Because there may be long time durations between detected events, if only Immediate Mode Transmissions were sent, then there could be an indefinite latency in transferring data if an Immediate Mode Transmission was not successfully received. Therefore, there are Beacon Mode Transmissions that are periodically transmitted, whether there are new events or not. There are two types of Beacon Mode Transmission, slow and fast, with the only difference being the frequency of transmission. Preferably, device 10 will always transmit a Slow Beacon Transmission for a first fixed duration, preferably every five minutes, when untilted. However, after an event occurs (and an Immediate Mode Transmission Occurs) the device 10 switches to Fast Beacon Mode. The device 10 then sends a Fast Beacon Transmission for a second, short duration, preferably every ten seconds, for a third intermediate duration, preferably for one minute, and then switches back to Slow Beacon Mode. This decreases any latency of any new event data being collected by the system. It also allows more accurate “time-stamping” of the detected event. Lastly, it dramatically decreases the likelihood of losing event data. Other durations may be used and still considered to fall within the scope of the present invention.

Beacon Mode Transmissions provide another function in addition to handling data latency problems. It also prevents data loss from occurring when devices 10 are moved temporarily out of the range of the receiver. For example, in a single receiver system, the device 10 may be temporarily moved out of receiver range to pour a drink. Because the event is stored in the memory of the device 10, when the device 10 is brought back in range, the receiver will collect the new data during the next successful Beacon Mode Transmission. Thus, no data will be lost as long as less than 16 events occur before a successful Beacon Mode Transmission. This allows an asset to be used or stored out of range as long as it is periodically moved into receiver range.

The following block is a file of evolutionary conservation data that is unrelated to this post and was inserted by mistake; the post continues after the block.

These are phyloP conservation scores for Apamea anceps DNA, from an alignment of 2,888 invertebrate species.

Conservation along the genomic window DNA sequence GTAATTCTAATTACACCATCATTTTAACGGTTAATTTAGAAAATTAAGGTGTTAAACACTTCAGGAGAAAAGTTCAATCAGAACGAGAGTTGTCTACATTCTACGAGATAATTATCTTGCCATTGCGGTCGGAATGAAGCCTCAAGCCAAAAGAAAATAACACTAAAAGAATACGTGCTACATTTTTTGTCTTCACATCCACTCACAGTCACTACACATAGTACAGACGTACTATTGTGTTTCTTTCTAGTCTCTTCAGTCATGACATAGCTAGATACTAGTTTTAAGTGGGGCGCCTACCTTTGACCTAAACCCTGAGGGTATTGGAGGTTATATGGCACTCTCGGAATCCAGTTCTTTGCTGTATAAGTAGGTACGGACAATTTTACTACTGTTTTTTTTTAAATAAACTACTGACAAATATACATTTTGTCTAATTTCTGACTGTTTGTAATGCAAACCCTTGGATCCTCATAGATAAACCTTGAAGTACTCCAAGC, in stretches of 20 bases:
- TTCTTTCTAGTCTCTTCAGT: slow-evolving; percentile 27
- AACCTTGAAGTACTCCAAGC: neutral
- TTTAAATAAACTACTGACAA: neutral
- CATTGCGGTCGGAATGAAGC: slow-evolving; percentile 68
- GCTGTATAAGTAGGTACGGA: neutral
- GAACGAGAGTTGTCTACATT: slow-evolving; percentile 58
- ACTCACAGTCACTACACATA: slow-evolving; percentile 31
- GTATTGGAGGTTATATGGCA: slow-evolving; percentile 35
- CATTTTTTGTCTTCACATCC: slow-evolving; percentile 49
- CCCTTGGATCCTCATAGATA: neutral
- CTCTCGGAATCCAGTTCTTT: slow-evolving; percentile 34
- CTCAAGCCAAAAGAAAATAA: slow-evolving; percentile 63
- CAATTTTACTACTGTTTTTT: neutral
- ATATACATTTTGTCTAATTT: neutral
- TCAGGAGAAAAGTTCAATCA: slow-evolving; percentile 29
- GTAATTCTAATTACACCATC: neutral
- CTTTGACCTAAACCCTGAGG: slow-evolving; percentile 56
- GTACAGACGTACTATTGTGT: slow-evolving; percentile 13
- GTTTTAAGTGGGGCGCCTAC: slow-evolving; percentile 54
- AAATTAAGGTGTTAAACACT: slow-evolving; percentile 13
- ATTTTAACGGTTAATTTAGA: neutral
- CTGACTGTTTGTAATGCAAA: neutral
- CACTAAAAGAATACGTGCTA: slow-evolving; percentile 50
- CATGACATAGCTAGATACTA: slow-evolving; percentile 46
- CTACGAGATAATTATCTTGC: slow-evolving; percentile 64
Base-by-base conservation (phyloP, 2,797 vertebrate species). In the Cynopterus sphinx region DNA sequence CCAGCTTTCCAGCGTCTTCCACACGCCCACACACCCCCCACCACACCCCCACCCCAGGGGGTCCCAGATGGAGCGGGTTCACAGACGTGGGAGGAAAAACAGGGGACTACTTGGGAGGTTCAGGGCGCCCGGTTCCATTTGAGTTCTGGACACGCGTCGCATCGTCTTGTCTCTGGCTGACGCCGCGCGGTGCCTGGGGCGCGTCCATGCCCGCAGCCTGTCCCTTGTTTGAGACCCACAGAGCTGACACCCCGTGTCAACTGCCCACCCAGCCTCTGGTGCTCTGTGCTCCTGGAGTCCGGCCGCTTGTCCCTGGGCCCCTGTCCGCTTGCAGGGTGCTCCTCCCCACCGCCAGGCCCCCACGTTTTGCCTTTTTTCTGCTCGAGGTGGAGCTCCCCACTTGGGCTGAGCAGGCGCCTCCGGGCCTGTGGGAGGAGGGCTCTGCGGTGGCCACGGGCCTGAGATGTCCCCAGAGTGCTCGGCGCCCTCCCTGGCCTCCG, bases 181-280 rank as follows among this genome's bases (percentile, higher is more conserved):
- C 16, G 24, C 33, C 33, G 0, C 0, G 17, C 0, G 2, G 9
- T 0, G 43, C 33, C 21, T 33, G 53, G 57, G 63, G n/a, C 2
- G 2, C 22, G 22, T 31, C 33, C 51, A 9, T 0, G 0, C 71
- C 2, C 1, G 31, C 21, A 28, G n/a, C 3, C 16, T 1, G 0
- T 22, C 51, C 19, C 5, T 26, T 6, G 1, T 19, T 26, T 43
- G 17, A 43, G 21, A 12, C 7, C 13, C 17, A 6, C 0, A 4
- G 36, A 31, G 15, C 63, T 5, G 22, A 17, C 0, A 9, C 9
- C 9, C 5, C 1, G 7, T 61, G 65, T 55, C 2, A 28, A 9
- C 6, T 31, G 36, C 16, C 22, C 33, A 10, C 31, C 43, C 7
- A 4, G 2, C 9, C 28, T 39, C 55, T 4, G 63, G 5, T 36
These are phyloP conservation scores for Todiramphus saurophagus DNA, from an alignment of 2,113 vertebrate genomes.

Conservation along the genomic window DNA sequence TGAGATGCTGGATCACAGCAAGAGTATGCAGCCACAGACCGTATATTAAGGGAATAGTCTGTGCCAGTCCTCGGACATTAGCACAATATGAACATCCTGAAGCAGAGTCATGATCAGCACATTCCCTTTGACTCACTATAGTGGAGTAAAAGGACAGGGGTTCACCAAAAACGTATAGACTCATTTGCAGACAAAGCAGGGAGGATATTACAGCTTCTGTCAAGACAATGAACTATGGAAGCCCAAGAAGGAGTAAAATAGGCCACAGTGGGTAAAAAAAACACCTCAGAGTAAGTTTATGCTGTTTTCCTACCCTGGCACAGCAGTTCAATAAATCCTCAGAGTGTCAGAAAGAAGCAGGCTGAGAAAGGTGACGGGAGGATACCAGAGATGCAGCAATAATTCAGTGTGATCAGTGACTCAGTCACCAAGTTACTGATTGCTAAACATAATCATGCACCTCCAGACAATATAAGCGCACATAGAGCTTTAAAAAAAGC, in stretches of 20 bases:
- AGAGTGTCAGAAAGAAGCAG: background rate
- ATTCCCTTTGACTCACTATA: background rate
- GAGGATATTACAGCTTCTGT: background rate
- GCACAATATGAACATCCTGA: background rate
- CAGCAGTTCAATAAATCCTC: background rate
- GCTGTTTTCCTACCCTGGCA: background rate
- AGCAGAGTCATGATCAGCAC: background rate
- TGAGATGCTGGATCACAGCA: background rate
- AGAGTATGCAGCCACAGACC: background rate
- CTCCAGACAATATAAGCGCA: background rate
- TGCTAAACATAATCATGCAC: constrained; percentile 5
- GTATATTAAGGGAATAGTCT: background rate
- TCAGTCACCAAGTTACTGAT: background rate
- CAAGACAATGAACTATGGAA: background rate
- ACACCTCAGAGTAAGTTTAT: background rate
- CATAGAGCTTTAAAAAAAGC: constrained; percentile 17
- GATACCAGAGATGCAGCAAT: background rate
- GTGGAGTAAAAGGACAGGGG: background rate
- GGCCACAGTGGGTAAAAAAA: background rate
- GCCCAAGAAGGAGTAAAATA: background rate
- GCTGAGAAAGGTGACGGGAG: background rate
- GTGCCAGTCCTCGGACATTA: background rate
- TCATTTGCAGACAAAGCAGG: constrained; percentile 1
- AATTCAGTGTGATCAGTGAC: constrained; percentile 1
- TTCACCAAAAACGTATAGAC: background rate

In order to facilitate the event buffer mechanism, the device 10 also maintains a (preferably 24-bit) Event Number that starts out at 0 when the device 10 is first manufactured. Each time there is a new event, this Event Number is incremented. In each transmission, Immediate and Beacon, not only are the data for the 16 stored events included in the transmission but also the entire 24-bit Event Number. This serves several purposes. First, since the 16 event buffer is continually reused in a circular fashion, the lower 4 bits of the Event Number will always be pointing to the oldest event entry in the event buffer. For instance, before any events have occured, when the device 10 is first manufactured, the Event Number will be 0 meaning there were no events, ever, for this device 10. After a first event, the event data will be stored in roll-over buffer location 0 and the Event Number will be incremented to 1. After the 16th new event the new data will be stored in the 16th location and the Event Number will be 16. The 17th new event is then stored in location 0 and the Event Number will be 17.